Although some of the organizers and participants did not feel it necessary to focus on the Islamic nature of the Iranian state, by exoticizing and fetishizing women like Sara, we are doing just that. Otherwise, no one would be surprised, as they should not have been, that Sara's exist and have always existed in Iran.
Researcher, Hameed Shahidian, has noted that one cannot simply brush aside the presence of the state because “the power of ideology must not be overlooked, especially when ideology is in power.” It was difficult for the participants from Iran to engage in any critical dialogue and often resorted to the tired, childish, and binary argument of — “yeah well… in the West you are not fully equal either” — as if there was some sort of competition going on.
One of the most intriguing things at this conference was the booklet that was handed out to the participants. In its introduction, entitled, “A word with you”, the pamphlet tells the reader that the Islamic Republic of Iran, and its policies, has become “a wonderful fact” because “our women have learned many unknowns during the last 25 years.” I wish that I could quote the writer of this introduction, however, no authors name was provided. The introduction of the pamphlet begins with many lamentations regarding the portrayal of women's lives in Iran and regrets that “only shortages have been described.”
In my study of the history of the women's movement in Iran, I have sincerely failed to see how women have advanced in altering the power relations of Iran's systemic patriarchal system under the Islamic Republic. When I voice this opinion, I often find myself being inundated with meaningless statistics such as — “65% of university students in Iran are women.” What does this statistic mean when less than 25% of the labour force is comprised of women.
When women do not enjoy the freedom of mobility that men do, when women are barred from entering certain professions, when women are told where to sit, what to wear, and who and how to fuck. Yes, I swore… and I don't think that that discounts what I am saying. When I asked Ms. Lahiji about her depoliticized and ahistorical portrayal of Iranian women, she replied: “this is not a women's studies conference.”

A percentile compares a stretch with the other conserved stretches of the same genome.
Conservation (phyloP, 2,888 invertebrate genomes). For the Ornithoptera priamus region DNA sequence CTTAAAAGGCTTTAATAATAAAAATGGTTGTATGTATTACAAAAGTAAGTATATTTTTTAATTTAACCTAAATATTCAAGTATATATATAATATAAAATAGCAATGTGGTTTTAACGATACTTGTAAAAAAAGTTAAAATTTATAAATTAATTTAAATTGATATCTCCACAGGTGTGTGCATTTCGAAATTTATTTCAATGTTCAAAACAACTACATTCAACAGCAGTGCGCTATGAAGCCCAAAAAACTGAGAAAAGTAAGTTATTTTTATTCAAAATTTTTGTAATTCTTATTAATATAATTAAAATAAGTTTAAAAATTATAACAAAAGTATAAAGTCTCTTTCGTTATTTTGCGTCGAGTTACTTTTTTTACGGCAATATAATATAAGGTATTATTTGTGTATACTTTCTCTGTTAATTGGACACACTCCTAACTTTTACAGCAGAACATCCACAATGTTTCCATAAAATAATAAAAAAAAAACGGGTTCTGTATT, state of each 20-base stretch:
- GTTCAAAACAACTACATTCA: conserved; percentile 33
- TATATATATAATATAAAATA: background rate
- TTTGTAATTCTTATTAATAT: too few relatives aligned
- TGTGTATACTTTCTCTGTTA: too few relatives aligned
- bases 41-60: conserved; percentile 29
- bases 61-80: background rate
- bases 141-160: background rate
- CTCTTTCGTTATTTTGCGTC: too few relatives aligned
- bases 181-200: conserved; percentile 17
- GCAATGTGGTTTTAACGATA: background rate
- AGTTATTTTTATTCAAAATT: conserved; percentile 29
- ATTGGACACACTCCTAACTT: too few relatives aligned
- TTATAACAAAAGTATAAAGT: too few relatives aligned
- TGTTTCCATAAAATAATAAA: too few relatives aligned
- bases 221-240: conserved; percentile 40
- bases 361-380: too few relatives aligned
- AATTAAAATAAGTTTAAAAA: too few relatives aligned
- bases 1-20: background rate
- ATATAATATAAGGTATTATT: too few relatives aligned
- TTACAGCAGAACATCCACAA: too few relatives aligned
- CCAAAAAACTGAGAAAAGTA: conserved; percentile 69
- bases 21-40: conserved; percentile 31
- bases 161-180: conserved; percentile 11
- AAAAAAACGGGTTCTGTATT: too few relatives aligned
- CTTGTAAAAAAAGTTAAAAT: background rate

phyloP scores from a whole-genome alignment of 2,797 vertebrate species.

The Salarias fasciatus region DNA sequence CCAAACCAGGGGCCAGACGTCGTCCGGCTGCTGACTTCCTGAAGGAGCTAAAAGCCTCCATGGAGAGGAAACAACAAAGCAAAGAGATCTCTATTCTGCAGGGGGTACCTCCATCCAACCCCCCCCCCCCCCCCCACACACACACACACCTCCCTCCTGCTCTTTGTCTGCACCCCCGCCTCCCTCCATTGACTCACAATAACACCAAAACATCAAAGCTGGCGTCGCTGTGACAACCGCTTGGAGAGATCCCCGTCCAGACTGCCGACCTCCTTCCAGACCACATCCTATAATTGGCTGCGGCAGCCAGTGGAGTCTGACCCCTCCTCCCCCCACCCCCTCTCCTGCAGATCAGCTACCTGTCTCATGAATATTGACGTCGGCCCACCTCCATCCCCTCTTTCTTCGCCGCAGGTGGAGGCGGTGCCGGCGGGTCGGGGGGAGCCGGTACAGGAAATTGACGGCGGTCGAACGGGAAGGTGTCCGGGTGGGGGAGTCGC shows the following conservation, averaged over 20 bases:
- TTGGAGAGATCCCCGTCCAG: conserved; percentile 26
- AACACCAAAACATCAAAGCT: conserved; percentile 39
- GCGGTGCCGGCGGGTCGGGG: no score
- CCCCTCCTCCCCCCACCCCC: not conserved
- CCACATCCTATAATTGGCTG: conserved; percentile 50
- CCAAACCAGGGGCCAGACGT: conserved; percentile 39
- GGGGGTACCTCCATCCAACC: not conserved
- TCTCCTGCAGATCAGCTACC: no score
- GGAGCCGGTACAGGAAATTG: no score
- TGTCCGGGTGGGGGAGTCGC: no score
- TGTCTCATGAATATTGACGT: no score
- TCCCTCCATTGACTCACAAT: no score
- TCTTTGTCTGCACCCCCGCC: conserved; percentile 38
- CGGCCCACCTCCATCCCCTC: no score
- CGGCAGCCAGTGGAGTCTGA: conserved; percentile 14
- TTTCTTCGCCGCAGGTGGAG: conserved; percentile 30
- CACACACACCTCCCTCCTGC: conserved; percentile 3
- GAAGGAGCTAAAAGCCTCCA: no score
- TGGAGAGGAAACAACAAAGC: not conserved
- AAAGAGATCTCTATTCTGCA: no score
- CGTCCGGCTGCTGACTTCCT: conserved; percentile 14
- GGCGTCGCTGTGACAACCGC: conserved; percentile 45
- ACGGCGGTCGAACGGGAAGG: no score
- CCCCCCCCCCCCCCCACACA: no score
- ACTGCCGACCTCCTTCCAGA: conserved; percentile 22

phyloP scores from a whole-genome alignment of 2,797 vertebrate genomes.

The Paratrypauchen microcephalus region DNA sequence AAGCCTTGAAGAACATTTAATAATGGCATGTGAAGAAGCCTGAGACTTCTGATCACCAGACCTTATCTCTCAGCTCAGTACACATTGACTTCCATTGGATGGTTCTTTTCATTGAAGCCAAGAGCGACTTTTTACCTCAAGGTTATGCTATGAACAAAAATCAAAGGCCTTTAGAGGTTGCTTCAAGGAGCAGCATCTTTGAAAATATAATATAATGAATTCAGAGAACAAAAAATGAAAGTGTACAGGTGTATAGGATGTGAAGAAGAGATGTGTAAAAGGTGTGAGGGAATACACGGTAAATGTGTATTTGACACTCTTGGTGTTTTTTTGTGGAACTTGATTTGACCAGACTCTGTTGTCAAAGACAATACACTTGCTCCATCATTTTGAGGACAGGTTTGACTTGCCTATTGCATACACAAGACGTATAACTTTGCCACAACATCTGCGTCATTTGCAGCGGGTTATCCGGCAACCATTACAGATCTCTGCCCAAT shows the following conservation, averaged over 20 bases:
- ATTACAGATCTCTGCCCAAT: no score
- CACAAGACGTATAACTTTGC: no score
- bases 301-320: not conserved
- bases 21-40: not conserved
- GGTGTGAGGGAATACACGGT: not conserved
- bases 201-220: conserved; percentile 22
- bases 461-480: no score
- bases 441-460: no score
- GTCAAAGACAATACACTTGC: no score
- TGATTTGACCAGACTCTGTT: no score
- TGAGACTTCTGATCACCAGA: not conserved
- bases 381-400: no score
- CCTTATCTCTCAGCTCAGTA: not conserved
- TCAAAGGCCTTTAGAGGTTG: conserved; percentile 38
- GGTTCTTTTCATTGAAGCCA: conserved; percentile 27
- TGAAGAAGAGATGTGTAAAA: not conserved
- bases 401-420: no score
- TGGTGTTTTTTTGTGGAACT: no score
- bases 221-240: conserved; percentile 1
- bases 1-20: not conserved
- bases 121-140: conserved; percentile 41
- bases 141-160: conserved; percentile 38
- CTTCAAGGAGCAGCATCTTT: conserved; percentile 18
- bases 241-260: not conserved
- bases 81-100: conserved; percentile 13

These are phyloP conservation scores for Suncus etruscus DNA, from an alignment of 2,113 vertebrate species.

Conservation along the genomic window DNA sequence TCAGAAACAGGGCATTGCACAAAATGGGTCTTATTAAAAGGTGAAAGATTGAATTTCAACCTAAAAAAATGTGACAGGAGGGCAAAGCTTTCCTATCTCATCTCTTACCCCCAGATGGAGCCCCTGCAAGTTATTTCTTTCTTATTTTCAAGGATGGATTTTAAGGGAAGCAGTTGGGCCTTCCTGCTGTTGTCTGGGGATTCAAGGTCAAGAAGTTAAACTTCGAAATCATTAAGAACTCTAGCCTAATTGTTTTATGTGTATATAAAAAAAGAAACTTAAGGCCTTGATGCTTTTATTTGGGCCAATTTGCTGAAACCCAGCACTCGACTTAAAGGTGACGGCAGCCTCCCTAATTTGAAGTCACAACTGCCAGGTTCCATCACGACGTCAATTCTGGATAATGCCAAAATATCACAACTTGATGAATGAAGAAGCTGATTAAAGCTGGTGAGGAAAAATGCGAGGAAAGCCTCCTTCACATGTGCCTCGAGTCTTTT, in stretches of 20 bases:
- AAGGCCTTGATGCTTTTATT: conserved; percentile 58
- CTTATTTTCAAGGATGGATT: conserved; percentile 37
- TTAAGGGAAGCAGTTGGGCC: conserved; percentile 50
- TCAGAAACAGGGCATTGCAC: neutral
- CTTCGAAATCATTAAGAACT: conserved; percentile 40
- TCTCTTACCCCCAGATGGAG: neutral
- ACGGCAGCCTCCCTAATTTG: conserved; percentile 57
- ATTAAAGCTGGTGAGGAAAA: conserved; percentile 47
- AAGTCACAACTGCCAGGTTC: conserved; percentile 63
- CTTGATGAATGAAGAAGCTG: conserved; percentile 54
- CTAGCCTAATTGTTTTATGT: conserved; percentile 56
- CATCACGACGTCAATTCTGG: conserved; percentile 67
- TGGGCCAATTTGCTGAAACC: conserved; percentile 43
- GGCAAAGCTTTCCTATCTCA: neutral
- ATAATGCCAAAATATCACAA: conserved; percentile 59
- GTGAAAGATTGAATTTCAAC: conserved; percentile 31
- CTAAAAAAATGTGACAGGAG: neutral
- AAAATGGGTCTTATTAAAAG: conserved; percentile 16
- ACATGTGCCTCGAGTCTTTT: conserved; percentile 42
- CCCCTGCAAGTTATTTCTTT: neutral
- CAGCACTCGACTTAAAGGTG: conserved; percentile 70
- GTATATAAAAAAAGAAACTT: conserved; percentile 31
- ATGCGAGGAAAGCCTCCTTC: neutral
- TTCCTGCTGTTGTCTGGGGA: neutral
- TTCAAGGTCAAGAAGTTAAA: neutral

In fact, the title of the symposium that I am referring to was: Women's Artistic Creativity and Literature in Contemporary Iran — if this is not a topic of women's studies… I don't know what is.
When I asked Ms. Lahiji about an interview that she did with an on-line Iranian women's magazine, Bad Jens, where she stated, “I don't like to use the word 'struggle', because it implies confrontation. In Iran, women's struggles are not overt, like we have seen in the West, or in Pakistan and India. Women are not spilling onto the streets and demonstrating. Many of women's difficulties are culturally based, or have to do with women's outlooks themselves. In Iran, we're still taking the first steps, we're not like other countries with long histories of democracy and public protest. It's for this reason that we see women's demands being made silently, and calmly.”
Lahiji then proceeded to instruct me, and specifically my generation, “to remain calm and quiet — and not blame men for your problems because men are also oppressed in Iran… this is a cultural problem.”